In our fourth instalment of our Risk Off Series, today we speak about how to potentially gain in managing currency and cash exposure, in a risk adverse market scenario.
For context, we have written the following notes prior to today:
The genesis for this series of missives was that several of our platform investors queried specific strategies they can use to protect, hedge, navigate and even profit from potential drawdowns due to market selloffs.
There are many options available, depending on the underlying portfolio composition, and therefore a specific strategy may be more relevant to you or your client’s capital.
In terms of currency and cash exposure, Mason Stevens has a unique offering in that clients can have multiple cash accounts on our investment platform, and specific to today’s note, they can hold non-AUD exposure in owning US dollars (USD) or Japanese yen (JPY).
As for the below content, I can speak personally for the strategy as I employed the below mentioned techniques to manage my investment portfolio’s FX risk, trading billions of AUD/JPY actively for a previous employer during the 2016 US Presidential election, and also again proposing the strategy for Mason Stevens clients last year.
It’s important to note from the beginning that foreign currency cross-rates are all relative, where every currency’s worth is derived from the value of another currency.
For example, one of our AUD is approximately worth 0.75 of a US dollar, at time of writing.
By convention, we compare most currencies against the USD because the USD is the world reserve currency, for example AUD/USD, EUR/USD, GBP/USD, USD/JPY etc, but we can also compare currency values via less conventional currency pairing such as EUR/CHF, AUD/JPY or AUD/NZD which are also used by non-US domiciled investors to bypass using the USD.
The inference from this is that if you are not investing in international markets, meaning you aren’t buying assets in foreign currencies, then the value of your investment portfolio is not relative to foreign currency valuations.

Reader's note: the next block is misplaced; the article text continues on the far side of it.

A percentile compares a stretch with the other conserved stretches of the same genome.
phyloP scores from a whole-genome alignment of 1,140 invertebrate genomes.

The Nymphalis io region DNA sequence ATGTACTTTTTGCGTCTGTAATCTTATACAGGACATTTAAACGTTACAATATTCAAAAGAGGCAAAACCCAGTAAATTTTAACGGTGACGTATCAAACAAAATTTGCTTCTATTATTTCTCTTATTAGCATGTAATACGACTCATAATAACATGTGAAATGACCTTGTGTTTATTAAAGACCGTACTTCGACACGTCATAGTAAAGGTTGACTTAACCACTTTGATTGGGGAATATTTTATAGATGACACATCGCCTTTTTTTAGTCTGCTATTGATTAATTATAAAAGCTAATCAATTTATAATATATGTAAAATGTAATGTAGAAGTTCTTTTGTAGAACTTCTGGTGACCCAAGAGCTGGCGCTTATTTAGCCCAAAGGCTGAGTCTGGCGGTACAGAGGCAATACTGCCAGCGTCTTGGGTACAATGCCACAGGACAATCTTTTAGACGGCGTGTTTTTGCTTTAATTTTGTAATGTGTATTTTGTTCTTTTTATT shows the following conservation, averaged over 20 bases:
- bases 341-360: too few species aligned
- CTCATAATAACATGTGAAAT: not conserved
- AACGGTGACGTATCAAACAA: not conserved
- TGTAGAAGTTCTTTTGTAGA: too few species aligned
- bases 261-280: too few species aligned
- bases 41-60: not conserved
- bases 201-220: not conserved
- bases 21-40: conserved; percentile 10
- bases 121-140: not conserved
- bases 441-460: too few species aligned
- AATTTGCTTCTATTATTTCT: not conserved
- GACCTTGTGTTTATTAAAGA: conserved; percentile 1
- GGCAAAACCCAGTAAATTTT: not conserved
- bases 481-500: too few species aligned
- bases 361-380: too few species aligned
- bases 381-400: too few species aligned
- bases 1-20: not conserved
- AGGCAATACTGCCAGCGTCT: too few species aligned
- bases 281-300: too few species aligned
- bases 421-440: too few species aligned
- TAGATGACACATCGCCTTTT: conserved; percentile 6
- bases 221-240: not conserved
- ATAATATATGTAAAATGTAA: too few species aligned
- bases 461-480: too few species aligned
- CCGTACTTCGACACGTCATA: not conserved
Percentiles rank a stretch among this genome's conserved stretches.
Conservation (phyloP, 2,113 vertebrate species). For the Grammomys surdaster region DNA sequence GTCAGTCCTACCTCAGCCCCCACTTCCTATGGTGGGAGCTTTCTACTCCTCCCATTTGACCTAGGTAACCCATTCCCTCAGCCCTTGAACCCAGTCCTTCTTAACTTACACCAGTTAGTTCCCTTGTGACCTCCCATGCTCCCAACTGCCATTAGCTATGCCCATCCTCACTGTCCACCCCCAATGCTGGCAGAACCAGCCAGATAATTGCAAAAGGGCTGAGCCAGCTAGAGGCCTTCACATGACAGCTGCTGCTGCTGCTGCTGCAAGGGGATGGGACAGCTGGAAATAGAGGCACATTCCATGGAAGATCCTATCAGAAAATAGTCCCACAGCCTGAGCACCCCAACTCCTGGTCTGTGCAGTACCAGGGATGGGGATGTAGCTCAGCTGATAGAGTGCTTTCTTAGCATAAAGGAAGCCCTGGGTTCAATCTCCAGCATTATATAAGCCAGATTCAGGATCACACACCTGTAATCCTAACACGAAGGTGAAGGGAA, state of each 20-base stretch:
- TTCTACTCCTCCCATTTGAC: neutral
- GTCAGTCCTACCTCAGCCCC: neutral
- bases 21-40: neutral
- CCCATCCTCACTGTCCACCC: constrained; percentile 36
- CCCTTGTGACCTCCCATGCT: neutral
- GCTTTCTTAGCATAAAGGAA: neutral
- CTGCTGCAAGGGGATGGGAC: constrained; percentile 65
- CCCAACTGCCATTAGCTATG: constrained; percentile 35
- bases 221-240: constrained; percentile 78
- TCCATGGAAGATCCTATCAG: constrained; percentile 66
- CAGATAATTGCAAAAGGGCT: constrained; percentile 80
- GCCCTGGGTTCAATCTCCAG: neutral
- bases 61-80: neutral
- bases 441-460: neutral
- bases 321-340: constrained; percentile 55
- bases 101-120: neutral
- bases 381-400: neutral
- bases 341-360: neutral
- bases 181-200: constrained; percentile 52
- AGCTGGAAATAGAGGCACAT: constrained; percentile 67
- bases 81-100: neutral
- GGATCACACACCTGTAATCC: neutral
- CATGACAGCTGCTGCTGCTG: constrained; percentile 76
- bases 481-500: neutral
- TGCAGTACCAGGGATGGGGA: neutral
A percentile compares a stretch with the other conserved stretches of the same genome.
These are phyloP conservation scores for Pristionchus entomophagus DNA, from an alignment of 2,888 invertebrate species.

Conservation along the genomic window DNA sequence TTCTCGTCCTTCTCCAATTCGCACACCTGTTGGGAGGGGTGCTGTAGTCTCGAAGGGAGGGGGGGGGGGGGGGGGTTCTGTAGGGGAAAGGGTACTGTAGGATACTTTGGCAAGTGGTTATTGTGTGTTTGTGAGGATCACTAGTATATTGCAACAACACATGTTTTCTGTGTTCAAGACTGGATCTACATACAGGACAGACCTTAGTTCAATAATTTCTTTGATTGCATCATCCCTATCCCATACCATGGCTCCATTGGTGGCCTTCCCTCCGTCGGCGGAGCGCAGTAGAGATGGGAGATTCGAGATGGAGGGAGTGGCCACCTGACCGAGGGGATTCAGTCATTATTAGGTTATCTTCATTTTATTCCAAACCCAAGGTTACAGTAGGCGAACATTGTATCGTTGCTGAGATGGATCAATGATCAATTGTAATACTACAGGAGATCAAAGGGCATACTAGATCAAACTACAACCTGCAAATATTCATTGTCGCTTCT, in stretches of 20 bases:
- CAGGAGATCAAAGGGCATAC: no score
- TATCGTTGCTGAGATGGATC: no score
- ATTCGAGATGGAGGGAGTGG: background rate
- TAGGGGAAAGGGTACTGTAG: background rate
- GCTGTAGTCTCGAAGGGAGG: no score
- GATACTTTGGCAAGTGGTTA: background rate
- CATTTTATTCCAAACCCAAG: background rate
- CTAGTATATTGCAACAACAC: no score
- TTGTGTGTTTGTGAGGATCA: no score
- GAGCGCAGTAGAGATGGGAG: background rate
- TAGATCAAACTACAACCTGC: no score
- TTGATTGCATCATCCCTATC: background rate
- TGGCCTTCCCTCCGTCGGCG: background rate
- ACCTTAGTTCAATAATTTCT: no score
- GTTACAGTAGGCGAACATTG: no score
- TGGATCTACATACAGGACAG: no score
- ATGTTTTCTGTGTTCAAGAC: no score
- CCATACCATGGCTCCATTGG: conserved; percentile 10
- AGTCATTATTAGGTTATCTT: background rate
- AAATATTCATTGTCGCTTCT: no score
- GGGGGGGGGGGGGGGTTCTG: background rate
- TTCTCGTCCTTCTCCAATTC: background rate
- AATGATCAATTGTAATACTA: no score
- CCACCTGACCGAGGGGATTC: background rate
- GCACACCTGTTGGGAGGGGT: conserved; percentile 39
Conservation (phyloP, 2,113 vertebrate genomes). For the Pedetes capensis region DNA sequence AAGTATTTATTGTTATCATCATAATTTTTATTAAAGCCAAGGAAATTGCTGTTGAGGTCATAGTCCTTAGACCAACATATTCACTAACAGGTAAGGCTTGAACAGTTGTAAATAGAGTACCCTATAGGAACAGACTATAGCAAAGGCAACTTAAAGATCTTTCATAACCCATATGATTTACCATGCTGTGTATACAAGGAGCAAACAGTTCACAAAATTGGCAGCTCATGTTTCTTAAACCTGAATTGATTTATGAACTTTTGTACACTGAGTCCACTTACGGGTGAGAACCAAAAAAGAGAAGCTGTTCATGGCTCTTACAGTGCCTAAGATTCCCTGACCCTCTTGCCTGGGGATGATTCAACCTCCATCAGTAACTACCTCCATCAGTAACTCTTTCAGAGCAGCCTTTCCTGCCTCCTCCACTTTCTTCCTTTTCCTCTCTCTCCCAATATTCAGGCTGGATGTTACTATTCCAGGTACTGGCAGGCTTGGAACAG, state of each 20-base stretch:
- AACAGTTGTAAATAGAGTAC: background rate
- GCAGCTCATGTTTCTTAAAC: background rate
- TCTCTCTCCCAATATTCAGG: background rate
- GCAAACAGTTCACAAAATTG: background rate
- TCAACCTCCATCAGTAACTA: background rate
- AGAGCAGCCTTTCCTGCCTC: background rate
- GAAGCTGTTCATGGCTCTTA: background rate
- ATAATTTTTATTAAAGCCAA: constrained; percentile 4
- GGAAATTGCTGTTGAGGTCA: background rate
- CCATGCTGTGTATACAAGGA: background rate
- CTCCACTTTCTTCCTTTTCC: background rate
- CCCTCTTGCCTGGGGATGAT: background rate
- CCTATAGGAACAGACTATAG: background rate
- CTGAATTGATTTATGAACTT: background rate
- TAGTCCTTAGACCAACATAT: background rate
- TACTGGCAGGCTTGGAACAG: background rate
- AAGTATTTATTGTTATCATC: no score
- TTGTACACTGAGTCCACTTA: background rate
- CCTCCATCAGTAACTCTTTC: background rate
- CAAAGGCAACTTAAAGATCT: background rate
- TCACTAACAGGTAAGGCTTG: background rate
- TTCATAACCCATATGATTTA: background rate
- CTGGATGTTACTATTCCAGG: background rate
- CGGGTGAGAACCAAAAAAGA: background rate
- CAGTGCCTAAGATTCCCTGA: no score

If you’re an AUD based investor investing only in AUD denominated assets, you are not subject to the ever-changing value of your portfolio in foreign currencies, BUT, if you wish to ever deploy your cash or capital into foreign markets, then the strength of our AUD is of paramount importance.
Safe Haven Currencies
Globally there are three main “go to” safe haven currencies, the USD, JPY and the Swiss Franc (CHF).
Of the three, USD and JPY are in our view more suitable as a safe haven play, where the CHF trades with less volume, and mostly during European hours.
Also, the Swiss National Bank (SNB) burned many global (particularly European) investors in 2015 by unexpectedly removing their currency peg against the euro (EUR), where the CHF rallied 30% in one day – in fact, it was in a matter of seconds – where there hasn’t been any recent, sudden or as decidedly negative market impacts from US and Japanese central bank activities.
In both cases, they were originally structurally strong currencies which became a self-fulfilling prophecy, when it became common knowledge these currencies would rally in risk off environments, where traders will now quickly buy both currencies in seconds (or less), to potentially avoid risk and by being quicker than the crowd, and even profit from risk-off.
Also, both currencies are among the most actively traded currencies in the world too, with deeply liquid markets with very small bid/offer spreads.
This is very important as it means there’s always sufficient market volume to facilitate a quick risk-off trade decision.
Deep, Deep & Liquid Markets
The Bank of International Settlements produces a triennial FX survey to canvas traded volumes of currencies, which our RBA summarises and publishes.
In the last review period in 2019, foreign exchange turnover was $119 billion USD per day, which was an increase in 6% p.a. from the previous survey.
On average, AUD/USD traded 14.75 billion USD worth of volume per day, and AUD/JPY traded 3.3 billion USD per day.
Japan (JPY) as a Safe Haven